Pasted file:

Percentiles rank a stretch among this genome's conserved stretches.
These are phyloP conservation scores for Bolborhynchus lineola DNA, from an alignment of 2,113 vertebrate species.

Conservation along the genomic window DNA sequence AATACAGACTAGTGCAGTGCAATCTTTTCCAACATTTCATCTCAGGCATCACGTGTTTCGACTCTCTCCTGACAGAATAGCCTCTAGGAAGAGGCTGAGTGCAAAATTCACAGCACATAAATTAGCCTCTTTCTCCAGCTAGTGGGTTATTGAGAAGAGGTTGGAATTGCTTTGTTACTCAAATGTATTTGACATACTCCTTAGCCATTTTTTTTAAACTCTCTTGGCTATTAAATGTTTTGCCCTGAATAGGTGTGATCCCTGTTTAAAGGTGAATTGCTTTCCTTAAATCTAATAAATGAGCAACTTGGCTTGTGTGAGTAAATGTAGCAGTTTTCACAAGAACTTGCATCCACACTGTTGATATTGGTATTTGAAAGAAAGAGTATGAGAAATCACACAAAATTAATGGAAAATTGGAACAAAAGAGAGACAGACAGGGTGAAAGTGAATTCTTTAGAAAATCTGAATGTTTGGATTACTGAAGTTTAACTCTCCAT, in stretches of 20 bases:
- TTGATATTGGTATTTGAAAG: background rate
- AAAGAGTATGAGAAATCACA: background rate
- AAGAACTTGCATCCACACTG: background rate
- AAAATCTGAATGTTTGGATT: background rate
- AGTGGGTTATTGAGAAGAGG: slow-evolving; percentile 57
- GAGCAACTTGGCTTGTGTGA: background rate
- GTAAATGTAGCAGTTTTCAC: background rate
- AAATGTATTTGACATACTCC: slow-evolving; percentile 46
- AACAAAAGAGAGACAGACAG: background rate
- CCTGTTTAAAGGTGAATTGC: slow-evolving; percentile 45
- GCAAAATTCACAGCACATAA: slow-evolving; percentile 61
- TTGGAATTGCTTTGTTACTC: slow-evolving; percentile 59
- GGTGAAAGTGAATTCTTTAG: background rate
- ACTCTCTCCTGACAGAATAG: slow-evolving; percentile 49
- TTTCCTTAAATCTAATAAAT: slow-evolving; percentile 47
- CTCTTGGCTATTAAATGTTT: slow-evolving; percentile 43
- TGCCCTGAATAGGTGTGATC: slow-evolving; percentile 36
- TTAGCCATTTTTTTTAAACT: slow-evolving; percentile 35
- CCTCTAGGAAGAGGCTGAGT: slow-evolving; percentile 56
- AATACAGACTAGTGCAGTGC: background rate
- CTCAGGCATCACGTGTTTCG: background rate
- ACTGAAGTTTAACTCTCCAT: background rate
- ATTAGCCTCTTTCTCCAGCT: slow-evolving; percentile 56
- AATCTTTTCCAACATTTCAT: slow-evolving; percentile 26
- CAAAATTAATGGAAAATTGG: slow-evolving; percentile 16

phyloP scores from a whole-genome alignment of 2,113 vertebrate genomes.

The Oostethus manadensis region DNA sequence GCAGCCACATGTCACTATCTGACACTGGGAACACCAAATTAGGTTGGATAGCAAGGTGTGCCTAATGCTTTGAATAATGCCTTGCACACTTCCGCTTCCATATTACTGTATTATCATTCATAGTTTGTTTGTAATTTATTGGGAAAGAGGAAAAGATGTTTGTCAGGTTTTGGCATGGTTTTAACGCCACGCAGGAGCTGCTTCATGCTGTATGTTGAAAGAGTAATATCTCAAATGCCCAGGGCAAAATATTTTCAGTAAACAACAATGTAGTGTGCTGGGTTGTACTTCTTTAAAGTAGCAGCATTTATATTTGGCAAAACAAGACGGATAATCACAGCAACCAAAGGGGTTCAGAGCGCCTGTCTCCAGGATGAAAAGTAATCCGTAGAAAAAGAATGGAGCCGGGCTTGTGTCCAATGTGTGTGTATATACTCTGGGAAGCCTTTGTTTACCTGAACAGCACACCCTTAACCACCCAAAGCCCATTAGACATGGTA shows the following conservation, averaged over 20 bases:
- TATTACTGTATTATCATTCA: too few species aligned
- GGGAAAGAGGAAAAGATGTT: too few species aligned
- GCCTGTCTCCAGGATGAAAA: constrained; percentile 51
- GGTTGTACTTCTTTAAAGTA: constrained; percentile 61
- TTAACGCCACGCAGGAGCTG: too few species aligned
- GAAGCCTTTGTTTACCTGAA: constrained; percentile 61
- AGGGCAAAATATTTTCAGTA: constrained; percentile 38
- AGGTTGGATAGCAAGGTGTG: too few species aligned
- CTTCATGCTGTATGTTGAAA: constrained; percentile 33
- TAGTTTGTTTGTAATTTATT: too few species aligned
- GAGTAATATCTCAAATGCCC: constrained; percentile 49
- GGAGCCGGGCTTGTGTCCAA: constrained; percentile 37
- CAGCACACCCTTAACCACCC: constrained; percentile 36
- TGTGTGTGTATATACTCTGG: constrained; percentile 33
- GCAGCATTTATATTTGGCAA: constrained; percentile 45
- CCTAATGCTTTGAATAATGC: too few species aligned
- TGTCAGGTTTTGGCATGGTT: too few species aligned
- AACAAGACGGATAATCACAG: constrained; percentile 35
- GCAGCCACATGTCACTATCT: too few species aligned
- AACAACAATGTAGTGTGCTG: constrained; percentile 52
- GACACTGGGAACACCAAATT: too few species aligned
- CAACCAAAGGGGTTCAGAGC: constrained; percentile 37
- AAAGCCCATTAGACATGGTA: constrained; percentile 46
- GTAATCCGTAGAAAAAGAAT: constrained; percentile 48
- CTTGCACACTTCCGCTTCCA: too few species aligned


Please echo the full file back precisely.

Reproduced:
Percentiles rank a stretch among this genome's conserved stretches.
These are phyloP conservation scores for Bolborhynchus lineola DNA, from an alignment of 2,113 vertebrate species.

Conservation along the genomic window DNA sequence AATACAGACTAGTGCAGTGCAATCTTTTCCAACATTTCATCTCAGGCATCACGTGTTTCGACTCTCTCCTGACAGAATAGCCTCTAGGAAGAGGCTGAGTGCAAAATTCACAGCACATAAATTAGCCTCTTTCTCCAGCTAGTGGGTTATTGAGAAGAGGTTGGAATTGCTTTGTTACTCAAATGTATTTGACATACTCCTTAGCCATTTTTTTTAAACTCTCTTGGCTATTAAATGTTTTGCCCTGAATAGGTGTGATCCCTGTTTAAAGGTGAATTGCTTTCCTTAAATCTAATAAATGAGCAACTTGGCTTGTGTGAGTAAATGTAGCAGTTTTCACAAGAACTTGCATCCACACTGTTGATATTGGTATTTGAAAGAAAGAGTATGAGAAATCACACAAAATTAATGGAAAATTGGAACAAAAGAGAGACAGACAGGGTGAAAGTGAATTCTTTAGAAAATCTGAATGTTTGGATTACTGAAGTTTAACTCTCCAT, in stretches of 20 bases:
- TTGATATTGGTATTTGAAAG: background rate
- AAAGAGTATGAGAAATCACA: background rate
- AAGAACTTGCATCCACACTG: background rate
- AAAATCTGAATGTTTGGATT: background rate
- AGTGGGTTATTGAGAAGAGG: slow-evolving; percentile 57
- GAGCAACTTGGCTTGTGTGA: background rate
- GTAAATGTAGCAGTTTTCAC: background rate
- AAATGTATTTGACATACTCC: slow-evolving; percentile 46
- AACAAAAGAGAGACAGACAG: background rate
- CCTGTTTAAAGGTGAATTGC: slow-evolving; percentile 45
- GCAAAATTCACAGCACATAA: slow-evolving; percentile 61
- TTGGAATTGCTTTGTTACTC: slow-evolving; percentile 59
- GGTGAAAGTGAATTCTTTAG: background rate
- ACTCTCTCCTGACAGAATAG: slow-evolving; percentile 49
- TTTCCTTAAATCTAATAAAT: slow-evolving; percentile 47
- CTCTTGGCTATTAAATGTTT: slow-evolving; percentile 43
- TGCCCTGAATAGGTGTGATC: slow-evolving; percentile 36
- TTAGCCATTTTTTTTAAACT: slow-evolving; percentile 35
- CCTCTAGGAAGAGGCTGAGT: slow-evolving; percentile 56
- AATACAGACTAGTGCAGTGC: background rate
- CTCAGGCATCACGTGTTTCG: background rate
- ACTGAAGTTTAACTCTCCAT: background rate
- ATTAGCCTCTTTCTCCAGCT: slow-evolving; percentile 56
- AATCTTTTCCAACATTTCAT: slow-evolving; percentile 26
- CAAAATTAATGGAAAATTGG: slow-evolving; percentile 16

phyloP scores from a whole-genome alignment of 2,113 vertebrate genomes.

The Oostethus manadensis region DNA sequence GCAGCCACATGTCACTATCTGACACTGGGAACACCAAATTAGGTTGGATAGCAAGGTGTGCCTAATGCTTTGAATAATGCCTTGCACACTTCCGCTTCCATATTACTGTATTATCATTCATAGTTTGTTTGTAATTTATTGGGAAAGAGGAAAAGATGTTTGTCAGGTTTTGGCATGGTTTTAACGCCACGCAGGAGCTGCTTCATGCTGTATGTTGAAAGAGTAATATCTCAAATGCCCAGGGCAAAATATTTTCAGTAAACAACAATGTAGTGTGCTGGGTTGTACTTCTTTAAAGTAGCAGCATTTATATTTGGCAAAACAAGACGGATAATCACAGCAACCAAAGGGGTTCAGAGCGCCTGTCTCCAGGATGAAAAGTAATCCGTAGAAAAAGAATGGAGCCGGGCTTGTGTCCAATGTGTGTGTATATACTCTGGGAAGCCTTTGTTTACCTGAACAGCACACCCTTAACCACCCAAAGCCCATTAGACATGGTA shows the following conservation, averaged over 20 bases:
- TATTACTGTATTATCATTCA: too few species aligned
- GGGAAAGAGGAAAAGATGTT: too few species aligned
- GCCTGTCTCCAGGATGAAAA: constrained; percentile 51
- GGTTGTACTTCTTTAAAGTA: constrained; percentile 61
- TTAACGCCACGCAGGAGCTG: too few species aligned
- GAAGCCTTTGTTTACCTGAA: constrained; percentile 61
- AGGGCAAAATATTTTCAGTA: constrained; percentile 38
- AGGTTGGATAGCAAGGTGTG: too few species aligned
- CTTCATGCTGTATGTTGAAA: constrained; percentile 33
- TAGTTTGTTTGTAATTTATT: too few species aligned
- GAGTAATATCTCAAATGCCC: constrained; percentile 49
- GGAGCCGGGCTTGTGTCCAA: constrained; percentile 37
- CAGCACACCCTTAACCACCC: constrained; percentile 36
- TGTGTGTGTATATACTCTGG: constrained; percentile 33
- GCAGCATTTATATTTGGCAA: constrained; percentile 45
- CCTAATGCTTTGAATAATGC: too few species aligned
- TGTCAGGTTTTGGCATGGTT: too few species aligned
- AACAAGACGGATAATCACAG: constrained; percentile 35
- GCAGCCACATGTCACTATCT: too few species aligned
- AACAACAATGTAGTGTGCTG: constrained; percentile 52
- GACACTGGGAACACCAAATT: too few species aligned
- CAACCAAAGGGGTTCAGAGC: constrained; percentile 37
- AAAGCCCATTAGACATGGTA: constrained; percentile 46
- GTAATCCGTAGAAAAAGAAT: constrained; percentile 48
- CTTGCACACTTCCGCTTCCA: too few species aligned